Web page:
Background: Delirium occurs frequently in elderly hospitalised patients and is associated with higher mortality, increased length of hospital stay, functional decline, and admission to long-term care. Healthcare professionals frequently do not recognise delirium, indicating that education can play an important role in improving delirium care for hospitalised elderly. Previous studies have indicated that e-learning can provide an effective way of educating healthcare professionals and improving quality of care, though results are inconsistent.
Methods and design: This stepped wedge cluster randomised trial will assess the effects of a complementary delirium e-learning course on the implementation of quality improvement initiative, which aims to enhance the recognition and management of delirium in elderly patients. The trial will be conducted in 18 Dutch hospitals and last 11 months. Measurements will be taken in all participating wards using monthly record reviews, in order to monitor delivered care. These measurements will include the percentage of elderly patients who were screened for the risk of developing delirium, use of the Delirium Observation Screening scale, use of nursing or medical interventions, and the percentage of elderly patients who were diagnosed with delirium. Data regarding the e-learning course will be gathered as well. These data will include user characteristics, information regarding use of the course, delirium knowledge before and after using the course, and the attitude and intentions of nurses concerning delirium care.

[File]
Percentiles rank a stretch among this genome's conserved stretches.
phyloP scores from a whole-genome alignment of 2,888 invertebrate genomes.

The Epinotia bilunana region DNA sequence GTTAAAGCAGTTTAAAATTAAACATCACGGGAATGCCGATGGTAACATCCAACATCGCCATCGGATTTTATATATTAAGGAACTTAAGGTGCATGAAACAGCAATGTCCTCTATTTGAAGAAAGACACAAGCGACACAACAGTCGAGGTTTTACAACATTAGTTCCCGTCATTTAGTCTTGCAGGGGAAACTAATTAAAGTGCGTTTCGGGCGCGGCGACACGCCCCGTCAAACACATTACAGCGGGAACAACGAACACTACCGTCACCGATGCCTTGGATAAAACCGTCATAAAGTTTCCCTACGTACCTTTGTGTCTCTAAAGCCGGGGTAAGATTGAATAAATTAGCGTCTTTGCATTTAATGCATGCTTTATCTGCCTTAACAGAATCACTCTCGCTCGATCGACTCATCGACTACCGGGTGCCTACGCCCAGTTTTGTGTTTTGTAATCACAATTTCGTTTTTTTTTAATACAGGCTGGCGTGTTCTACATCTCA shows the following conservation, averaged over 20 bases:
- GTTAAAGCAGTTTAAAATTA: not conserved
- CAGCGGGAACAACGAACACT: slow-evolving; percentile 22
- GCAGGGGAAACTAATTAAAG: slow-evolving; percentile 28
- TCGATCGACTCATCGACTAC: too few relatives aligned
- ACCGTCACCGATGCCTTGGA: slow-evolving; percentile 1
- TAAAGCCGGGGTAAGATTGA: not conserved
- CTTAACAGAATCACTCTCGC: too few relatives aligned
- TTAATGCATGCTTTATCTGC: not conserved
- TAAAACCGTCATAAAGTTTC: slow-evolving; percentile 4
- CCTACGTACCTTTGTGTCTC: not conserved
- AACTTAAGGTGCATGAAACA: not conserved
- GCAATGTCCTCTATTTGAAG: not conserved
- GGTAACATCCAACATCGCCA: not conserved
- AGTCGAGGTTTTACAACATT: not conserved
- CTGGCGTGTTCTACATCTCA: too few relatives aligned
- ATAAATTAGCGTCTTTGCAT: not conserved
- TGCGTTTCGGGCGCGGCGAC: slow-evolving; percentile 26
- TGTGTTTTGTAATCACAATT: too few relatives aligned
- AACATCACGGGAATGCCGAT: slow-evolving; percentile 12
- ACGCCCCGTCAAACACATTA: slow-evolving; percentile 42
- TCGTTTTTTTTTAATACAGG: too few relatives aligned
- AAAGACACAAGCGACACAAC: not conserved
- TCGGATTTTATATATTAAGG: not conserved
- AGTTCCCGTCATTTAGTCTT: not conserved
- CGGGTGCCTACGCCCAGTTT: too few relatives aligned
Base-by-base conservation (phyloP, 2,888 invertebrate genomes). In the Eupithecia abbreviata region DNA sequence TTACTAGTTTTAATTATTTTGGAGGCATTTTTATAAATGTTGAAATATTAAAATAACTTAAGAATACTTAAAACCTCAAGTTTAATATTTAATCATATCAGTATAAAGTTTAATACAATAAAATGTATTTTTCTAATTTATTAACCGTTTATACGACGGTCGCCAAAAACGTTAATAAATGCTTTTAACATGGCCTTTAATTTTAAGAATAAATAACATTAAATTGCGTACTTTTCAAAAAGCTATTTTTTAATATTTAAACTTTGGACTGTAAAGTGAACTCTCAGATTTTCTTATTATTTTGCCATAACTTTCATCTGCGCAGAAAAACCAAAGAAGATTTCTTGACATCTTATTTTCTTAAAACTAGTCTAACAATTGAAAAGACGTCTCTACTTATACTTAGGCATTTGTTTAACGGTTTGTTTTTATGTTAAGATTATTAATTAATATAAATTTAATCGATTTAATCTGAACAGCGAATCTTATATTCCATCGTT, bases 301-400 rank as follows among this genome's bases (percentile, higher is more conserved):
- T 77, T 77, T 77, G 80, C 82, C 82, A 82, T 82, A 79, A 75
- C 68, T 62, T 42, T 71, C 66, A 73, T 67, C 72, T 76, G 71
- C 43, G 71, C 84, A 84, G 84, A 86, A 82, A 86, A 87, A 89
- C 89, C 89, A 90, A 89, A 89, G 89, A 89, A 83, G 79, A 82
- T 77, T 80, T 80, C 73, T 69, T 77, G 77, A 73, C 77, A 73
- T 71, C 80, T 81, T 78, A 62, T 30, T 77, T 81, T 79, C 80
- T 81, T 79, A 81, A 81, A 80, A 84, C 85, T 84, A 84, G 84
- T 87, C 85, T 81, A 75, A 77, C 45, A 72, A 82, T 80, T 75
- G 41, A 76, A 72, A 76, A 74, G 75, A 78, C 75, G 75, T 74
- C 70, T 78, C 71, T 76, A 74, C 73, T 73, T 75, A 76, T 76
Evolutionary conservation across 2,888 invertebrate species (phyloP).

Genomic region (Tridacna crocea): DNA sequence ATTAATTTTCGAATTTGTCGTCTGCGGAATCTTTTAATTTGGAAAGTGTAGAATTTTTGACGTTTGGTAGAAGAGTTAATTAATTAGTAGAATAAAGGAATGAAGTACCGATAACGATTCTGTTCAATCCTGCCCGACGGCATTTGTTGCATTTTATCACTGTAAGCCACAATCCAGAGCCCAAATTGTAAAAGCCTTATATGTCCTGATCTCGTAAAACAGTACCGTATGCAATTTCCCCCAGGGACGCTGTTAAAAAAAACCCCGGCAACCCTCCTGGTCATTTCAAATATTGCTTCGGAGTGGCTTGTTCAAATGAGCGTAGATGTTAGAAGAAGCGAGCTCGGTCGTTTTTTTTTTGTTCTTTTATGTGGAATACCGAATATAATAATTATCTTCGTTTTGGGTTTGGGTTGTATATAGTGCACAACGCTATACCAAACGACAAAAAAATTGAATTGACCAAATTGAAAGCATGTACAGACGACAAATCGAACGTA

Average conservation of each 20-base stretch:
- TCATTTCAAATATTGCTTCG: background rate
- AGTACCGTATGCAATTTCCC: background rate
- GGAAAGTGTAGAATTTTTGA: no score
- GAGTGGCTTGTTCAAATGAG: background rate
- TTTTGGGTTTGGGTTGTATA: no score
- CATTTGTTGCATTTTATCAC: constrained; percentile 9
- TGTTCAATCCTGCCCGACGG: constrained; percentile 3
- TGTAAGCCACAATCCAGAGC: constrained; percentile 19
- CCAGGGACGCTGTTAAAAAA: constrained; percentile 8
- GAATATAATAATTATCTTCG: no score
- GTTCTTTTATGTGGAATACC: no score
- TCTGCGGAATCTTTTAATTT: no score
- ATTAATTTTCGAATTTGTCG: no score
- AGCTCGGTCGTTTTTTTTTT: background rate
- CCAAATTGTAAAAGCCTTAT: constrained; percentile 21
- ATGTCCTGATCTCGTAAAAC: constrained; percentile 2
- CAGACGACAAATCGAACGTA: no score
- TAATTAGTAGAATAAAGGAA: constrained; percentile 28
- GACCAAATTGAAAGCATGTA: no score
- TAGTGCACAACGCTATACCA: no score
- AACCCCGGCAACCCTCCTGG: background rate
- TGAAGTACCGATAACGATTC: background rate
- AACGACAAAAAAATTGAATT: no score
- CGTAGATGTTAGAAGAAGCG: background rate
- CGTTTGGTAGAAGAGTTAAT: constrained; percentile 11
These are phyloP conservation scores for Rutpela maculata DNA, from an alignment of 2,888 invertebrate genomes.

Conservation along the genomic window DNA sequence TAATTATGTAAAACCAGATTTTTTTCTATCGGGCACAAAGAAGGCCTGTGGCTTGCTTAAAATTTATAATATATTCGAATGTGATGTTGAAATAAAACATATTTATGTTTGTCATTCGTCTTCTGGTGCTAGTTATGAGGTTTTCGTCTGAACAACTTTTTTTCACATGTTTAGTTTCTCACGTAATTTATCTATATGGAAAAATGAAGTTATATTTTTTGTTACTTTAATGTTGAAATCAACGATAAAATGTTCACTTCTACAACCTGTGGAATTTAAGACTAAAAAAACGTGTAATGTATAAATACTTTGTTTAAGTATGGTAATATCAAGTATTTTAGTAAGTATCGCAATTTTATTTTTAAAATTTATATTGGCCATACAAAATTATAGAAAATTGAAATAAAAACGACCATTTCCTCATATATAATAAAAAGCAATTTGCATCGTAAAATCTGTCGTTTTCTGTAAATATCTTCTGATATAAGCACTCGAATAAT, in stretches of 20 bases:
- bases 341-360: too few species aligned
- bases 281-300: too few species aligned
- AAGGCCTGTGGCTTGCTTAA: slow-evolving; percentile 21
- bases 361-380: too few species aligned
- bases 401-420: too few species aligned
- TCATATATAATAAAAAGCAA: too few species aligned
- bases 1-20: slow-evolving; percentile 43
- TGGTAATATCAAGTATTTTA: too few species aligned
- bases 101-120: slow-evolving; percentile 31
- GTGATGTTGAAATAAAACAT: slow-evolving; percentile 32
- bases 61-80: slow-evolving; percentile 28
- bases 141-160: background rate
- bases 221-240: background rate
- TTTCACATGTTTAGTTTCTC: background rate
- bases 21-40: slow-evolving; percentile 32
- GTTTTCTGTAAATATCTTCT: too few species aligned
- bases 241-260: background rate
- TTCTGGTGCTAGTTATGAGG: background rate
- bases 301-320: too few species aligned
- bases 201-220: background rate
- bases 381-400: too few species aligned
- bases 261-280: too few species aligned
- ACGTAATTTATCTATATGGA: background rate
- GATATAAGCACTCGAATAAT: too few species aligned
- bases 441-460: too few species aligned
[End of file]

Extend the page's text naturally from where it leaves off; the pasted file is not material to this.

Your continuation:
Setting: The study will be conducted in internal medicine and surgical wards of eighteen hospitals that are at the beginning stages of implementing the Frail Elderly Project in the Netherlands.
Discussion: Better recognition of elderly patients at risk for delirium and subsequent care is expected from the introduction of an e-learning course for nurses that is complementary to an existing quality improvement project. This trial has the potential to demonstrate that e-learning can be a vital part of the implementation process, especially for quality improvement projects aimed at complex health issues such as delirium. The study will contribute to a growing body of knowledge concerning e-learning and the effects it can have on knowledge as well as delivered care.
Trial registration: Netherlands Trial Register (NTR): NTR2885.